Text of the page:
Which Pinnacle Dazzle?

Digital Video Creator DVC 50 and DVC 80

Circuit board photos by Brad (videohelp.com)
ZR36504 data sheet (by Zoran Corporation, 1999)

Digital Video Creator DVC 85 and DVC 90

DVC 100, DVC 130, DVC 170

DVD Recorder (DVC 100)

The red DVC 100 followed the path blazed by the DVC 85 and DVC 90. It includes a Philips chip for digitizing analog video and an Empia chip for sending it over USB. Another Empia chip handles audio.

Circuit board photo by Sergey Merkov (ixbt.com)

Video Creator (DVC 130)

The blue DVC 130 is a completely different animal. It digitizes analog video and compresses it into MPEG-1 or MPEG-2. Unlike the DVC 50 and DVC 80, which use compression to squeeze video data into the narrow USB 1.0 bandwidth, the DVC 130 employs hardware compression to relieve capturing program from doing it. This allows using a less powerful computer for video capture and saves time, because the encoded data is saved directly into a file that can be burned to a DVD or uploaded to YouTube.

Circuit board photo by Sergey Merkov (ixbt.com)

Video Creator Platinum (DVC 170)

The platinum DVC 170 is almost identical to the DVC 130 except for the added, or rather unlocked, support for MPEG-4 hardware encoding. Video can be compressed with MPEG-1, MPEG-2 or MPEG-4 codec and is saved directly into a resulting file without extra processing.

Circuit board photo by Sergey Merkov (ixbt.com)

DVC 101, DVC 103, DVC 107

After releasing red Dazzle DVD Recorder (the DVC 100), Pinnacle offered an updated white version, Dazzle DVD Recorder Plus, model number DVC 101. Then Pinnacle marketing department went completely off the rails, mixing and matching names (DVD Recorder vs. Video Creator), suffixes (Plus, Platinum, HD) and colors, so judging model number and technical capabilities by name and color became impossible. In particular, silver Dazzle Video Creator has model number DVC 103, and black Dazzle Video Creator Plus has model number DVC 107. On another hand, the black Dazzle converter that I have bears the name DVC 100 rev. 1.1.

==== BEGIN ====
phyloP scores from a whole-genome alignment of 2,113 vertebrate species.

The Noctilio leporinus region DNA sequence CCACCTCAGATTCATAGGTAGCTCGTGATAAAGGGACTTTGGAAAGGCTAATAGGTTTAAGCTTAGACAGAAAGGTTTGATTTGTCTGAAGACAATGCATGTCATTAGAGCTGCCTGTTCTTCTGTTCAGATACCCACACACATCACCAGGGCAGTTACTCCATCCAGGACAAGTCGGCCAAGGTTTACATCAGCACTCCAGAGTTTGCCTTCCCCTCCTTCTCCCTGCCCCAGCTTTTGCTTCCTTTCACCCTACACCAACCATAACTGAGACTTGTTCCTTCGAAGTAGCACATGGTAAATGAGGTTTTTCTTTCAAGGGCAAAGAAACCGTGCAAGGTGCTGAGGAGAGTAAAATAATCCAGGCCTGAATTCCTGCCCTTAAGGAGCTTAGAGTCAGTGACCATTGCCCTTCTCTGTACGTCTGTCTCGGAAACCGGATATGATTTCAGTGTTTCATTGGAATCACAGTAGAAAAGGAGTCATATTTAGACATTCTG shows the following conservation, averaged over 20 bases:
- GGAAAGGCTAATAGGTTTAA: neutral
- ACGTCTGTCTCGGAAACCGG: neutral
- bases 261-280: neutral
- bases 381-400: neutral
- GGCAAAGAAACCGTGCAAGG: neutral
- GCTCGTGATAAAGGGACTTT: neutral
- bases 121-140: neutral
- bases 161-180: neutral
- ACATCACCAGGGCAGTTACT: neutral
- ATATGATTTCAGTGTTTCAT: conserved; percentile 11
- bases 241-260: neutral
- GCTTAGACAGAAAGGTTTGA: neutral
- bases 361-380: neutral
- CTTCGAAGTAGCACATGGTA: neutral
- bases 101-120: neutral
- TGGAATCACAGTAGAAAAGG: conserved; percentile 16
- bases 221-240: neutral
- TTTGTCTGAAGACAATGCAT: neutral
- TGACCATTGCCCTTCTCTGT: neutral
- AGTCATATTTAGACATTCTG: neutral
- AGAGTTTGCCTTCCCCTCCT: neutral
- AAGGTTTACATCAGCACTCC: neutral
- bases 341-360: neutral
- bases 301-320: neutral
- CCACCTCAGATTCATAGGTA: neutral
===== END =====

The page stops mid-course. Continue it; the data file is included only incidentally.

Pinnacle re-used black and platinum colors in other models, in particular the version currently on sale online is called Dazzle DVD Recorder HD. It is black, and does not have any model name besides generic “Dazzle USB video capture device”.

Plus, Platinum and HD

A quick note about suffixes like Plus, Platinum or HD: they identify different software packages and sometimes they are linked to hardware or software features being locked or unlocked. In particular, HD does not mean that a device can capture analog HD video — for this you need three-connector component video, not single-connector composite. HD simply means that the bundled software can work with HD video files and can render into an HD format, that is it. All of these devices are strictly standard definition.


To recap, DVC 50 and DVC 80 are old devices that employ a proprietary compression to squeeze the video stream into narrow bandwidth of first-generation USB. These devices also reduce frame size and image rate. They are completely outdated and do not work with modern operating systems anyway. Avoid them like a plague.


Now, the juicy topic of copy protection. The encoder in the Philips chip detects ‘pseudo sync’ pulses as part of the Macrovision copy protection standard and reports the result as flag COPRO within the decoder status byte. The device does not stop digitizing video protected with Macrovision, instead it simply informs capturing software that the video is copy-protected.

SAA7113H product description (by Philips Electronics N.V., 2005)
A still frame from “Doc Hollywood” off a VHS tape


There you have it: DVC 100, 101, 103 and 107 are the ones to have. They output uncompressed video and can handle Macrovision-protected tapes, which you can capture with free software. ■



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